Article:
Robert Maliva’s paper, “Economics of Managed Aquifer Recharge,” [3
] serves as a primer on economic analysis, such as cost-benefit analysis including net present value methodology for assessing the economic feasibility of MAR systems. Concerning costs, Maliva claims that for drinking water supplies typical MAR costs are half the costs of brackish water desalination. He postulates that the primary sources of uncertainty are associated with monetizing the benefits of MAR. Hence the paper explains how the beneficial value of water stored or treated by MAR systems can be evaluated using direct and indirect measures of willingness to pay. These include; market price, alternative cost, marginal product value, damage cost avoided, contingent value methods, defensive (insurance) value and environmental value of in-situ
groundwater. Drawing on the literature, Maliva also discusses the financing of MAR storage systems in relation to the benefits that accrue to a broad range of beneficiaries beyond those who subsequently withdraw banked water. Options for funding MAR projects will depend on the sector utilizing the stored water as well as the financial means of the jurisdiction contemplating investing in a MAR system.
The paper by Megdal, Dillon and Seasholes, “Water Banks: Using Managed Aquifer Recharge to Meet Water Policy Objectives,” [2
] focuses on how Arizona in the United States of America has deployed a large water banking program to store and recover water in anticipation of cutbacks in surface water supplies due to climate variability (droughts). Arizona has been able to rely on a strong legislatively-authorized and advanced groundwater storage and recovery program. A special state agency, the Arizona Water Banking Authority was established to carry out the water banking program, and has recharged 4 billion m3
in 18 years. The Arizona Department of Water Resources, another state agency, oversees regulatory compliance and accounting. The paper discusses both water policy achievements and challenges and explores conditions under which a similar water banking approach could be implemented in other areas. The authors assert that a functioning groundwater entitlement system is a prerequisite for security of investment in water banking. They also illustrate means by which existing water infrastructure may be integrated in water banking to compensate for aquifers that are not as ideal as those used for water banking in Arizona. This suggests considerable potential for application of water banking in Australia and elsewhere by learning from and adapting Arizona’s innovative policies and institutions.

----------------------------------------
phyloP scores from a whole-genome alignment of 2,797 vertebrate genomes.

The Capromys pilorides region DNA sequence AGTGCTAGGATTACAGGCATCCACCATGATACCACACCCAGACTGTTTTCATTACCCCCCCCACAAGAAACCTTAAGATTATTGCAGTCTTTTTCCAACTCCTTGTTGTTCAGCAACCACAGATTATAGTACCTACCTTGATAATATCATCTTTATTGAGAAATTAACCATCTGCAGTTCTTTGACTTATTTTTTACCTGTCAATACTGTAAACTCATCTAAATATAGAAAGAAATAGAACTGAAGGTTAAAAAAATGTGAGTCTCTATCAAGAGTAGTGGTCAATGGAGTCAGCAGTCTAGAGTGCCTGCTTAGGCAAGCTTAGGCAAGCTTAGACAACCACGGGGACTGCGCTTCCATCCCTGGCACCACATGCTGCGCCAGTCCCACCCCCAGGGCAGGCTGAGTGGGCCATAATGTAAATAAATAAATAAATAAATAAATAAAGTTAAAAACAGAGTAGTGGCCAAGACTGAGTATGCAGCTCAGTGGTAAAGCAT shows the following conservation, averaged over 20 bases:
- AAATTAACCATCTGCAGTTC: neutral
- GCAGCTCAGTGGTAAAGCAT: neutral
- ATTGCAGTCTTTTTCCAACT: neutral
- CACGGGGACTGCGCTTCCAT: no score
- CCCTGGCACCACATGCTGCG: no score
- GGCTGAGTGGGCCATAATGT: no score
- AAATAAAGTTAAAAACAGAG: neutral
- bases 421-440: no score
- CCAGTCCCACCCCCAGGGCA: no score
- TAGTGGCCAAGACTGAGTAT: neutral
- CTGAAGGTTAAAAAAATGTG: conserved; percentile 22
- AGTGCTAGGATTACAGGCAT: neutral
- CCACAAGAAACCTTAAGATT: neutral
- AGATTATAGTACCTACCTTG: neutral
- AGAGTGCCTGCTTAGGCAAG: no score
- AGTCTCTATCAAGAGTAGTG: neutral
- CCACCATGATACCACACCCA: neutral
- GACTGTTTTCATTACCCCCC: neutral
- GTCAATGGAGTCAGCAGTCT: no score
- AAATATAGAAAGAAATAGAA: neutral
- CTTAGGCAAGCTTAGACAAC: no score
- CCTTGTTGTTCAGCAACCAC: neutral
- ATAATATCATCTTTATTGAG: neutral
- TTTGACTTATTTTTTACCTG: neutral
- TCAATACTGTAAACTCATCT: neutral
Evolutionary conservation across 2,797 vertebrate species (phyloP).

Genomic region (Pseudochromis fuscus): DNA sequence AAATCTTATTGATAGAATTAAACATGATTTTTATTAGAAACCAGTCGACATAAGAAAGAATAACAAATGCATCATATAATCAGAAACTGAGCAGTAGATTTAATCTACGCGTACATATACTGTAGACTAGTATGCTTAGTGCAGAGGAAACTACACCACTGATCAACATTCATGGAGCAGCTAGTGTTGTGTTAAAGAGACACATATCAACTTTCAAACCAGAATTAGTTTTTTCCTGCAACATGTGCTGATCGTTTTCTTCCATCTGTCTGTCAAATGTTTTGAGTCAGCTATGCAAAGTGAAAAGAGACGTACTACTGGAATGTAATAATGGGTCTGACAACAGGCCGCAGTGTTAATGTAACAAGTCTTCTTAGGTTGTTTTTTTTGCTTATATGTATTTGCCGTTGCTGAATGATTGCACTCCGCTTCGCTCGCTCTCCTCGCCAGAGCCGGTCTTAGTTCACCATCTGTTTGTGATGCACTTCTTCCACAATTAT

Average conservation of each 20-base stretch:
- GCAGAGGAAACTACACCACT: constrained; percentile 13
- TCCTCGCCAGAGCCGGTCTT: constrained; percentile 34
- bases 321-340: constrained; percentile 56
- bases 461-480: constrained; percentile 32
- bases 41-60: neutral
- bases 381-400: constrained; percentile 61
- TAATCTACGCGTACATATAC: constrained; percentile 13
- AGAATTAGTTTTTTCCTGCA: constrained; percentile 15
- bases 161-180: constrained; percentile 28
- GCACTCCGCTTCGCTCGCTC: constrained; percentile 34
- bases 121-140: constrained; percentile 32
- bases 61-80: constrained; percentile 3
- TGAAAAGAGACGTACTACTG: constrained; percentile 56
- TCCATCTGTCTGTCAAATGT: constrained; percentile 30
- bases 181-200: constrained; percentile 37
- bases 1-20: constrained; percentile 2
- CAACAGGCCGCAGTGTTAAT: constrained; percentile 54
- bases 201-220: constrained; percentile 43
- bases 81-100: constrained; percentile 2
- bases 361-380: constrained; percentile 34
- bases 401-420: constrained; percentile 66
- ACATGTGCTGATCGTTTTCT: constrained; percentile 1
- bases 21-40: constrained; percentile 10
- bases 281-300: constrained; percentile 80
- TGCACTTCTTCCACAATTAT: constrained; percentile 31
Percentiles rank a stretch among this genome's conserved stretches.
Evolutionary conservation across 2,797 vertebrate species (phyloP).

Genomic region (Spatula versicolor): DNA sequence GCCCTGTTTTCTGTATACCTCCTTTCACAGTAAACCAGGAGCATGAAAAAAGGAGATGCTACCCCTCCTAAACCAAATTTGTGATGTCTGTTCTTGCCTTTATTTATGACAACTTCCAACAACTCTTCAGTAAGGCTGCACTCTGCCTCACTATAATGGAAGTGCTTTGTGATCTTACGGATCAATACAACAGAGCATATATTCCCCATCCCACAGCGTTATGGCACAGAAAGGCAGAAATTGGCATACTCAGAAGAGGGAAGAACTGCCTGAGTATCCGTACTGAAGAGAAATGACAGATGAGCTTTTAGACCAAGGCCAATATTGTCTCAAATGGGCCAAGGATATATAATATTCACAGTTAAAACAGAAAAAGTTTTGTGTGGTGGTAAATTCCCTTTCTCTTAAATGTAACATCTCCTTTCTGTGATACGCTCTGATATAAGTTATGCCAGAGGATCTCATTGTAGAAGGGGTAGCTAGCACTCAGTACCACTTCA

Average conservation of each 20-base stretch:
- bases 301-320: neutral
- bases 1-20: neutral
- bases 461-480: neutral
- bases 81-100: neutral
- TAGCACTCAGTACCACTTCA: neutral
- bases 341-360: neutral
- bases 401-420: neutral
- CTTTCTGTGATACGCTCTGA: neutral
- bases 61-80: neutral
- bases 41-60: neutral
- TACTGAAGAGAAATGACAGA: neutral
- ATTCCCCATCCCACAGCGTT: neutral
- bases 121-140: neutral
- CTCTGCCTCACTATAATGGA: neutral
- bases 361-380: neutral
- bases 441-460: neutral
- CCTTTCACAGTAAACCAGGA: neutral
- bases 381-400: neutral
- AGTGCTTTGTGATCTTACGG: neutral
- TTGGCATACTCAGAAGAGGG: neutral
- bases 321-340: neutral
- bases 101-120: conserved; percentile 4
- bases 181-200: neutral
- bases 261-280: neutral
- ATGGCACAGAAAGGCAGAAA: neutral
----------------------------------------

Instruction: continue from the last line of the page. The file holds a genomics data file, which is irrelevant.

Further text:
A series of four papers demonstrates advances in evaluating the economics and feasibility of MAR systems. The paper, “The Economics of Groundwater Replenishment for Reliable Urban Water Supply,” by Gao, Connor and Dillon [4
] explores the potential for banking recycled water through a MAR program in Perth, Australia to meet increased water demand in an area subject to a drying climate. The authors explore a simplified case study using a Monte Carlo analysis with embedded Markov model and optimization algorithm to show that using aquifers to store water can help this urban community have “supply insurance” for drought conditions at considerably lower cost than other water supply alternatives, such as seawater desalination. They are careful to point out that actual costs savings and supply reliability will depend on aquifer conditions, including freshwater storage depreciation rate, which affect the ability to recover water, and for which they perform a sensitivity analysis. They demonstrate the economic efficiency of water banking with recycled water in an aquifer used for urban water supply and since publication, a US$100M first stage project for groundwater replenishment has been approved based on substantial investigations.
The paper, “Economic Assessment of Opportunities for Managed Aquifer Recharge Techniques in Spain Using an Advanced Geographic Information System (GIS),” by Escalante, Gil, Fraile and Serrano [5
] addresses the whole of Spain. The authors report the results for their “DINA-MAR” project in which they evaluate a large geographic area using 23 GIS layers of physiographic features, which included geology, topography, land use, and water sources. They evaluate characteristics of existing MAR sites to “train” a model then use the attributes of the GIS layers to determine the potential for MAR. This part of their work concludes that there are significant MAR storage opportunities in 13% of the ~500,000 km2
area studied and that this additional storage capacity is more than 2.5 times the total capacity of existing surface water dams in Spain. Additionally, the paper used GIS analysis to estimate the expected capital costs per unit volume of recovered water of the most appropriate type of MAR in each identified prospective zone. Again the model was trained on economic information and attributes of existing MAR sites and the resultant range of capital costs (Euro 0.08–0.58/m3